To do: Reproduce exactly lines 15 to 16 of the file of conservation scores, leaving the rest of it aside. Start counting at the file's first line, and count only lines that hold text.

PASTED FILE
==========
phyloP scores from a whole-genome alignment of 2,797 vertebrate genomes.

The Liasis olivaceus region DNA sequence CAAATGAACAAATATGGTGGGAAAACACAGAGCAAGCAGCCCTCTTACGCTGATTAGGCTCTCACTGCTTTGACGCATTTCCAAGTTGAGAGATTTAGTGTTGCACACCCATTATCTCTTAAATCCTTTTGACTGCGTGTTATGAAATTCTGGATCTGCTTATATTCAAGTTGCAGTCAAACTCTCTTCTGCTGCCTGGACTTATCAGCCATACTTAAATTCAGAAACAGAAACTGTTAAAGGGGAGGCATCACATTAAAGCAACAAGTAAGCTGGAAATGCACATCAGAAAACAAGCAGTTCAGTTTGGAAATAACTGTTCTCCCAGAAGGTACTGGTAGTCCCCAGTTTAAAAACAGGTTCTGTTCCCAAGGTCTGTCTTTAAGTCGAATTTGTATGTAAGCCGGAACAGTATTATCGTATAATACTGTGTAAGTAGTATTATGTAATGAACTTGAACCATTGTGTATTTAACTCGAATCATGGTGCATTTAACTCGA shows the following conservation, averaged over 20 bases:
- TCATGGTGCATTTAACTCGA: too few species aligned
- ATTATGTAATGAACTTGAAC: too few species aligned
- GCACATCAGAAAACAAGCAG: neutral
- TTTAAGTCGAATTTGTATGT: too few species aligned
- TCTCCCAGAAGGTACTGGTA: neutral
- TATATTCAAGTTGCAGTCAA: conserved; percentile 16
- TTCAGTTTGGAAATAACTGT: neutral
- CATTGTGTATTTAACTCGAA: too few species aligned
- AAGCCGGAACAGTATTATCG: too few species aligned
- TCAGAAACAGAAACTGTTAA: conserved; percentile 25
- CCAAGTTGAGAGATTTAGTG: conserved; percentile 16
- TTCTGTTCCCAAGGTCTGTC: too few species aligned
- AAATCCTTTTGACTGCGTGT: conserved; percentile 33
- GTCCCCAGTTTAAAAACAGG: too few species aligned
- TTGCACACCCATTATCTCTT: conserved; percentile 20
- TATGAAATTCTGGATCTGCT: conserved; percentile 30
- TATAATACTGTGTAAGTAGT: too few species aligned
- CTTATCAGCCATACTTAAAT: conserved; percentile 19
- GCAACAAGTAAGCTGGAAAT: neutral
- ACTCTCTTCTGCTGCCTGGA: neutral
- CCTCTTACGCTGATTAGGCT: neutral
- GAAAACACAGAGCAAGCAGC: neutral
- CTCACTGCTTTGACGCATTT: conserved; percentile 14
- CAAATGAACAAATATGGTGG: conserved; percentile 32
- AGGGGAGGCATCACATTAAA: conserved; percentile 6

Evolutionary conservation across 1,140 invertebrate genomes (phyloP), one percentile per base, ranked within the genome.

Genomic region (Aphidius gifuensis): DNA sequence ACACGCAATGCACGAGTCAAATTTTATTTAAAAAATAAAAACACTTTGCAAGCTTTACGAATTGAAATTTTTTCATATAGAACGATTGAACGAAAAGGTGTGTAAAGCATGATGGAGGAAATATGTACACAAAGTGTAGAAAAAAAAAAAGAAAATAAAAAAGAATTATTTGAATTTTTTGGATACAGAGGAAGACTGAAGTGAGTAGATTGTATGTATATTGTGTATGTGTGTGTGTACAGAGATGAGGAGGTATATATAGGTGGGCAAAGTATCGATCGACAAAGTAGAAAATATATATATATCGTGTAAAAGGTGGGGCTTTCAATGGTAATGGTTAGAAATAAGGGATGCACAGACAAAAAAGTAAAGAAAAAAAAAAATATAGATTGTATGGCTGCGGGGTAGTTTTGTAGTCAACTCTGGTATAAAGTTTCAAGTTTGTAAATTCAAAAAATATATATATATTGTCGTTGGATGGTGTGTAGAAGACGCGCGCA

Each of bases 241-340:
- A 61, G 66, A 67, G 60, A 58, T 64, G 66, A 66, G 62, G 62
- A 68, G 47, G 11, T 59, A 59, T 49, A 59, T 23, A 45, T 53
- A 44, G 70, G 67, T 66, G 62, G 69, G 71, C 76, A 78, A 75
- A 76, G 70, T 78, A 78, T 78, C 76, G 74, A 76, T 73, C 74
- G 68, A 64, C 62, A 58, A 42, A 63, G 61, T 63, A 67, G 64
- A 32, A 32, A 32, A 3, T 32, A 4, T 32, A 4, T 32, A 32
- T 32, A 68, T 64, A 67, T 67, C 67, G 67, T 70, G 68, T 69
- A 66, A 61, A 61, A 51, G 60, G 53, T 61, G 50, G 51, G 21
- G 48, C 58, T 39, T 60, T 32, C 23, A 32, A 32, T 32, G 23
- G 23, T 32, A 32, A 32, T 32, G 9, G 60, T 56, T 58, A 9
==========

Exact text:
- AAATCCTTTTGACTGCGTGT: conserved; percentile 33
- GTCCCCAGTTTAAAAACAGG: too few species aligned